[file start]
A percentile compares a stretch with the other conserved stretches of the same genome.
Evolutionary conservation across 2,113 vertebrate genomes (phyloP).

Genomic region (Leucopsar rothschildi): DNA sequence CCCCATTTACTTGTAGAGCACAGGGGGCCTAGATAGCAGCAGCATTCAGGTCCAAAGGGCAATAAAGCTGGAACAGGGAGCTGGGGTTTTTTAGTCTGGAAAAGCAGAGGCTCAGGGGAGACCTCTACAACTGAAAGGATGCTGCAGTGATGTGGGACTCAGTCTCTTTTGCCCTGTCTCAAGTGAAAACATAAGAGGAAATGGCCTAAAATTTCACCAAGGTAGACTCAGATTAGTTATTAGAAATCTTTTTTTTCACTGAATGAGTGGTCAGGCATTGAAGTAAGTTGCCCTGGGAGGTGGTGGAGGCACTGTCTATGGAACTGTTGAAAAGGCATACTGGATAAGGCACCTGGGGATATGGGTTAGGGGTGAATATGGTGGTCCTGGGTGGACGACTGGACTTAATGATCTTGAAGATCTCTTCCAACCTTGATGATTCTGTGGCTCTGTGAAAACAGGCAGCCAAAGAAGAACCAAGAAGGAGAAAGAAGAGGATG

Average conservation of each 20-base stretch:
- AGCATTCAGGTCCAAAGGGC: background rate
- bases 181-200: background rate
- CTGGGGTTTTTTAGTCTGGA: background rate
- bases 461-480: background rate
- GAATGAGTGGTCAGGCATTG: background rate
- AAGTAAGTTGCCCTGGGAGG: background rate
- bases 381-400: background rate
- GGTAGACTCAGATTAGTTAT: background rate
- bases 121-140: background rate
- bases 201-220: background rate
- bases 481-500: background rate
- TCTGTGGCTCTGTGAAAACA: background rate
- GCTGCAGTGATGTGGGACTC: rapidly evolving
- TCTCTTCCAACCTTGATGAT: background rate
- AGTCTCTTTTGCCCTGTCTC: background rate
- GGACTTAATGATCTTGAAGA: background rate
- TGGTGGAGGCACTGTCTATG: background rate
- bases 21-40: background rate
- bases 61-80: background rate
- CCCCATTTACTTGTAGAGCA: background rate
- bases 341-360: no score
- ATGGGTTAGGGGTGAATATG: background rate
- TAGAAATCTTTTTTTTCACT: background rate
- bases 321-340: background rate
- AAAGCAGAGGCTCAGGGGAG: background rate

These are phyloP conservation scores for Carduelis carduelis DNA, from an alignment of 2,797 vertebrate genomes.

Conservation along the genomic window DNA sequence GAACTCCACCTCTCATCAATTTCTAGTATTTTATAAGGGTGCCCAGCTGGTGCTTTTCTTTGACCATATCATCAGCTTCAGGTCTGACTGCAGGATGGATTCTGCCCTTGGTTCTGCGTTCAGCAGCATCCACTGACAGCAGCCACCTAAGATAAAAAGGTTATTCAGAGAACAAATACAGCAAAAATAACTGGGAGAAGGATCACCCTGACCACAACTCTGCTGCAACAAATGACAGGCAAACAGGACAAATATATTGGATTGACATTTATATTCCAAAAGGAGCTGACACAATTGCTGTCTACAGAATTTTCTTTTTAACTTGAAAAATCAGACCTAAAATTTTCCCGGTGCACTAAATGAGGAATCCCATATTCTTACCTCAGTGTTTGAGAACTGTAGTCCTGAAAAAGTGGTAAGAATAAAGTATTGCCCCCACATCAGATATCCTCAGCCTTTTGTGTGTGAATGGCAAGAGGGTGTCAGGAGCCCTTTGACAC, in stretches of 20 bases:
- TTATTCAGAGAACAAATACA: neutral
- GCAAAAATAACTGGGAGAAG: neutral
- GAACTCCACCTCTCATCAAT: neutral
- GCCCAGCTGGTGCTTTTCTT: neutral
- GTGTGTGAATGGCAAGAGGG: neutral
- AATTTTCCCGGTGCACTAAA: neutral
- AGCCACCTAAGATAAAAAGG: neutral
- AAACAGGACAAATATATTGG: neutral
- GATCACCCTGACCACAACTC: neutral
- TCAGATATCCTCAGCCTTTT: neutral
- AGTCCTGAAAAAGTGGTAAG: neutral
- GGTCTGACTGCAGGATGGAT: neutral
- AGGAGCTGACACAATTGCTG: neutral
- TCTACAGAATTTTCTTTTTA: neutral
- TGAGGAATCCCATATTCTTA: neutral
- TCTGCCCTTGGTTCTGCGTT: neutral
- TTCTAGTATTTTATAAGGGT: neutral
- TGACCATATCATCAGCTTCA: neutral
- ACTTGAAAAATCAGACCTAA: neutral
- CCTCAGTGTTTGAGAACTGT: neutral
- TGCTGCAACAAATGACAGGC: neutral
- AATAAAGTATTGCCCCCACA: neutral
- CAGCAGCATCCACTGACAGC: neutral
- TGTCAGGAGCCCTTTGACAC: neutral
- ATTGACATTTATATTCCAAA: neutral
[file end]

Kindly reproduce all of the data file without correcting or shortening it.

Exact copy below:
A percentile compares a stretch with the other conserved stretches of the same genome.
Evolutionary conservation across 2,113 vertebrate genomes (phyloP).

Genomic region (Leucopsar rothschildi): DNA sequence CCCCATTTACTTGTAGAGCACAGGGGGCCTAGATAGCAGCAGCATTCAGGTCCAAAGGGCAATAAAGCTGGAACAGGGAGCTGGGGTTTTTTAGTCTGGAAAAGCAGAGGCTCAGGGGAGACCTCTACAACTGAAAGGATGCTGCAGTGATGTGGGACTCAGTCTCTTTTGCCCTGTCTCAAGTGAAAACATAAGAGGAAATGGCCTAAAATTTCACCAAGGTAGACTCAGATTAGTTATTAGAAATCTTTTTTTTCACTGAATGAGTGGTCAGGCATTGAAGTAAGTTGCCCTGGGAGGTGGTGGAGGCACTGTCTATGGAACTGTTGAAAAGGCATACTGGATAAGGCACCTGGGGATATGGGTTAGGGGTGAATATGGTGGTCCTGGGTGGACGACTGGACTTAATGATCTTGAAGATCTCTTCCAACCTTGATGATTCTGTGGCTCTGTGAAAACAGGCAGCCAAAGAAGAACCAAGAAGGAGAAAGAAGAGGATG

Average conservation of each 20-base stretch:
- AGCATTCAGGTCCAAAGGGC: background rate
- bases 181-200: background rate
- CTGGGGTTTTTTAGTCTGGA: background rate
- bases 461-480: background rate
- GAATGAGTGGTCAGGCATTG: background rate
- AAGTAAGTTGCCCTGGGAGG: background rate
- bases 381-400: background rate
- GGTAGACTCAGATTAGTTAT: background rate
- bases 121-140: background rate
- bases 201-220: background rate
- bases 481-500: background rate
- TCTGTGGCTCTGTGAAAACA: background rate
- GCTGCAGTGATGTGGGACTC: rapidly evolving
- TCTCTTCCAACCTTGATGAT: background rate
- AGTCTCTTTTGCCCTGTCTC: background rate
- GGACTTAATGATCTTGAAGA: background rate
- TGGTGGAGGCACTGTCTATG: background rate
- bases 21-40: background rate
- bases 61-80: background rate
- CCCCATTTACTTGTAGAGCA: background rate
- bases 341-360: no score
- ATGGGTTAGGGGTGAATATG: background rate
- TAGAAATCTTTTTTTTCACT: background rate
- bases 321-340: background rate
- AAAGCAGAGGCTCAGGGGAG: background rate

These are phyloP conservation scores for Carduelis carduelis DNA, from an alignment of 2,797 vertebrate genomes.

Conservation along the genomic window DNA sequence GAACTCCACCTCTCATCAATTTCTAGTATTTTATAAGGGTGCCCAGCTGGTGCTTTTCTTTGACCATATCATCAGCTTCAGGTCTGACTGCAGGATGGATTCTGCCCTTGGTTCTGCGTTCAGCAGCATCCACTGACAGCAGCCACCTAAGATAAAAAGGTTATTCAGAGAACAAATACAGCAAAAATAACTGGGAGAAGGATCACCCTGACCACAACTCTGCTGCAACAAATGACAGGCAAACAGGACAAATATATTGGATTGACATTTATATTCCAAAAGGAGCTGACACAATTGCTGTCTACAGAATTTTCTTTTTAACTTGAAAAATCAGACCTAAAATTTTCCCGGTGCACTAAATGAGGAATCCCATATTCTTACCTCAGTGTTTGAGAACTGTAGTCCTGAAAAAGTGGTAAGAATAAAGTATTGCCCCCACATCAGATATCCTCAGCCTTTTGTGTGTGAATGGCAAGAGGGTGTCAGGAGCCCTTTGACAC, in stretches of 20 bases:
- TTATTCAGAGAACAAATACA: neutral
- GCAAAAATAACTGGGAGAAG: neutral
- GAACTCCACCTCTCATCAAT: neutral
- GCCCAGCTGGTGCTTTTCTT: neutral
- GTGTGTGAATGGCAAGAGGG: neutral
- AATTTTCCCGGTGCACTAAA: neutral
- AGCCACCTAAGATAAAAAGG: neutral
- AAACAGGACAAATATATTGG: neutral
- GATCACCCTGACCACAACTC: neutral
- TCAGATATCCTCAGCCTTTT: neutral
- AGTCCTGAAAAAGTGGTAAG: neutral
- GGTCTGACTGCAGGATGGAT: neutral
- AGGAGCTGACACAATTGCTG: neutral
- TCTACAGAATTTTCTTTTTA: neutral
- TGAGGAATCCCATATTCTTA: neutral
- TCTGCCCTTGGTTCTGCGTT: neutral
- TTCTAGTATTTTATAAGGGT: neutral
- TGACCATATCATCAGCTTCA: neutral
- ACTTGAAAAATCAGACCTAA: neutral
- CCTCAGTGTTTGAGAACTGT: neutral
- TGCTGCAACAAATGACAGGC: neutral
- AATAAAGTATTGCCCCCACA: neutral
- CAGCAGCATCCACTGACAGC: neutral
- TGTCAGGAGCCCTTTGACAC: neutral
- ATTGACATTTATATTCCAAA: neutral